“In general, it’s okay to use a topical antiperspirant on the groin area,” as long as you avoid direct application to the genitals, says Dr. Labadie. “However, remember that this area of ​​the body is more sensitive than other areas and can therefore be more prone to irritation.”

dr Labadie recommends using an unscented, mild antiperspirant like Almay Sensitive Skin Anti-Perspirant & Deodorant ($20.94 for a 6-pack, Amazon.com) or Vanicream Anti-Perspirant Deodorant ($9.99, Amazon.com). Both are very gentle and designed for sensitive skin, she says.

2. Apply an anti-fungal powder

A dusting of antifungal powder can help prevent profuse sweating in your pants.

Here’s why: Sometimes an overproduction of yeast contributes to the sweaty groin problem, says Dr. Labadie. “By choosing an antifungal powder, you can help both problems at the same time: get rid of the dampness and address the overproduction of yeast in the area,” she explains.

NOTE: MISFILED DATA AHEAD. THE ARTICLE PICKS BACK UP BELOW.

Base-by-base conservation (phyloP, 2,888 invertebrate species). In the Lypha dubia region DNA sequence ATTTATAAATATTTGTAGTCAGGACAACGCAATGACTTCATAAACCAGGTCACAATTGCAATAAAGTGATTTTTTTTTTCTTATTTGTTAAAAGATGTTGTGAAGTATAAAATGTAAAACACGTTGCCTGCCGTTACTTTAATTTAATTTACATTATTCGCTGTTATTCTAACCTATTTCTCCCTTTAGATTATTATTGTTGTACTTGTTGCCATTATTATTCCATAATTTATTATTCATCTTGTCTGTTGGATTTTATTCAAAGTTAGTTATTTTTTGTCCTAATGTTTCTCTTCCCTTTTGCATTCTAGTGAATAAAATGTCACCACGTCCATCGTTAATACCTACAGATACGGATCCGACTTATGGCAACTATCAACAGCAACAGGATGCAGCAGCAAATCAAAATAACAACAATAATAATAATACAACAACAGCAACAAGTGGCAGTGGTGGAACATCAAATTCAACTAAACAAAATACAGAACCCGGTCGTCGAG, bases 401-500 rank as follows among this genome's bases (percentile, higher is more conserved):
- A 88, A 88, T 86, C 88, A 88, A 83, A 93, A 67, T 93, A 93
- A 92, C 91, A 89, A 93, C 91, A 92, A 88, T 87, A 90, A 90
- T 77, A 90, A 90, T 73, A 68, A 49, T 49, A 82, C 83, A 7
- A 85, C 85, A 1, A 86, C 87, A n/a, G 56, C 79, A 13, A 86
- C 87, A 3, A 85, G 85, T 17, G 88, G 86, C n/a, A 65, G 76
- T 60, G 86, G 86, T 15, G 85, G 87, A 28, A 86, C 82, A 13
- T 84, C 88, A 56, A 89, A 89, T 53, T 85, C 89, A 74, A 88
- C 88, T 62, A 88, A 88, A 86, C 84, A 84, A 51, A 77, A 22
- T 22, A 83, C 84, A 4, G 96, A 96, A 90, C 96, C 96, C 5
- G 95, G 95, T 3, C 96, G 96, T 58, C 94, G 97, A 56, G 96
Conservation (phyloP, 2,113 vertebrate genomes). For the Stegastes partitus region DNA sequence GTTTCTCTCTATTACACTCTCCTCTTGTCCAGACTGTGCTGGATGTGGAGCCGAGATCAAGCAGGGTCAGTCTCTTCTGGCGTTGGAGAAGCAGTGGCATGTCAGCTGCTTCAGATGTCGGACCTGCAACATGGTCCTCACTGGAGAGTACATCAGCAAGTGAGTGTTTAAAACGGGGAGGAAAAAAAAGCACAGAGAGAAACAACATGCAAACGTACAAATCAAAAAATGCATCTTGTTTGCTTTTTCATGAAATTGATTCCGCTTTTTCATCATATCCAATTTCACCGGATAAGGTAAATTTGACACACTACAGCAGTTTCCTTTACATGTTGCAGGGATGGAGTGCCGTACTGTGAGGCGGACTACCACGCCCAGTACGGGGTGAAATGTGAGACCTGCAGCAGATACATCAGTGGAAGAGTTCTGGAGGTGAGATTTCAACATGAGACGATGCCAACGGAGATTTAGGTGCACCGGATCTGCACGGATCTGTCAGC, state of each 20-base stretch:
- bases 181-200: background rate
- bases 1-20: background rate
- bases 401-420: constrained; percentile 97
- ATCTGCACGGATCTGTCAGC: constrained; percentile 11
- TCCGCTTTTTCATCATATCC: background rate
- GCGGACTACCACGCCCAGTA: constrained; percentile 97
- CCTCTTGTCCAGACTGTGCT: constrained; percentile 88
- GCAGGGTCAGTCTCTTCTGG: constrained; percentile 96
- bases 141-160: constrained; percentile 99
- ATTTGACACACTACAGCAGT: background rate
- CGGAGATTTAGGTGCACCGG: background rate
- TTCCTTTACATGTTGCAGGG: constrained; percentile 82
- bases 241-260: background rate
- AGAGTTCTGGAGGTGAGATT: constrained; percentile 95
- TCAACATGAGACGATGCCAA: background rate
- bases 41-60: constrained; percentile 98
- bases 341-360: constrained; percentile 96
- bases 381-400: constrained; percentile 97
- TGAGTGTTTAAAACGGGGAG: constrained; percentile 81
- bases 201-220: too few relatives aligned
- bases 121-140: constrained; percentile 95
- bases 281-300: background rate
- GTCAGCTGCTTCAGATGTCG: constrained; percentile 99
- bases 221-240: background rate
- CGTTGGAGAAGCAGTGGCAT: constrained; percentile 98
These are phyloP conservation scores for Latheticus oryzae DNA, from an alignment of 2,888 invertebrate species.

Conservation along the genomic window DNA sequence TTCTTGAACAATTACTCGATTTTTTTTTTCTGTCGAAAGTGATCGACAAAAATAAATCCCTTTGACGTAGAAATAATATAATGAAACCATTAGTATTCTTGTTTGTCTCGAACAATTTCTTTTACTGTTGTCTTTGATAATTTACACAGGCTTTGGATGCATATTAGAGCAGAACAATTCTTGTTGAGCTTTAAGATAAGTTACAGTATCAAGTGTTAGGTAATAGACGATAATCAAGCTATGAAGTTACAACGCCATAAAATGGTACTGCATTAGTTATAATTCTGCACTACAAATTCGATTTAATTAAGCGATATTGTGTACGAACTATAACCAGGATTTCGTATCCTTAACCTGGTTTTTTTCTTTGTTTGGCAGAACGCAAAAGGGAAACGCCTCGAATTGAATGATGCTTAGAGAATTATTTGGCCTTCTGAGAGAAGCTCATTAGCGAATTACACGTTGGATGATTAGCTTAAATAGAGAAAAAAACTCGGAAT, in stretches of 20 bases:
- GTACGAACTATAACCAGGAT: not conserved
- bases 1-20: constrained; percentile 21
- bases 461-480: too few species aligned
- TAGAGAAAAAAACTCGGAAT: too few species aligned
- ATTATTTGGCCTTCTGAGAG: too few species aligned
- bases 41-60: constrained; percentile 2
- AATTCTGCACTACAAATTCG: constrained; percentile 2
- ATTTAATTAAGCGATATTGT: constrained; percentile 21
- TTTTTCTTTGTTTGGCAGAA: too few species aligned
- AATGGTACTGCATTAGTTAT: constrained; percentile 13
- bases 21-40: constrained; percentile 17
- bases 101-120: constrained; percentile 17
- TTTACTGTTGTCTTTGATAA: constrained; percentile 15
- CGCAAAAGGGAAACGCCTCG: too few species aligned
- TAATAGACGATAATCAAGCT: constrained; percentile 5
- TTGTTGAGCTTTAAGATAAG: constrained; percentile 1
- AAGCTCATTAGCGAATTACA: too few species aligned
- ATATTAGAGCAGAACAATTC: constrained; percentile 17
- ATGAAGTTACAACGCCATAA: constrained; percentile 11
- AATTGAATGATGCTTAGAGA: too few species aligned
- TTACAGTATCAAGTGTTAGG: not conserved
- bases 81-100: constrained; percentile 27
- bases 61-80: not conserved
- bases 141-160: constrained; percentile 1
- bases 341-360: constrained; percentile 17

Her favorite antifungal powders are Zeasorb Prevention Treatment Powder ($7.03, Walmart.com) and Zeasorb AF Jock Itch Powder ($10.20, Walmart.com).

3. Choose breathable underwear

To stay dry, your nether regions need some air down there. And the best way to keep them well ventilated is by wearing breathable underwear.

Cotton fabrics are fantastic for staying dry and airy, as are loose-fitting underwear (read: boxers tend to be better than briefs for breathability), says Dr. Labadie.

“However, if tighter clothing is required for a specific event — such as tightly padded shorts for cycling — I would recommend showering right after your workout,” says Dr. Labadie. “Clean and dry the area thoroughly and change into looser, cotton-based clothing once the workout is over.”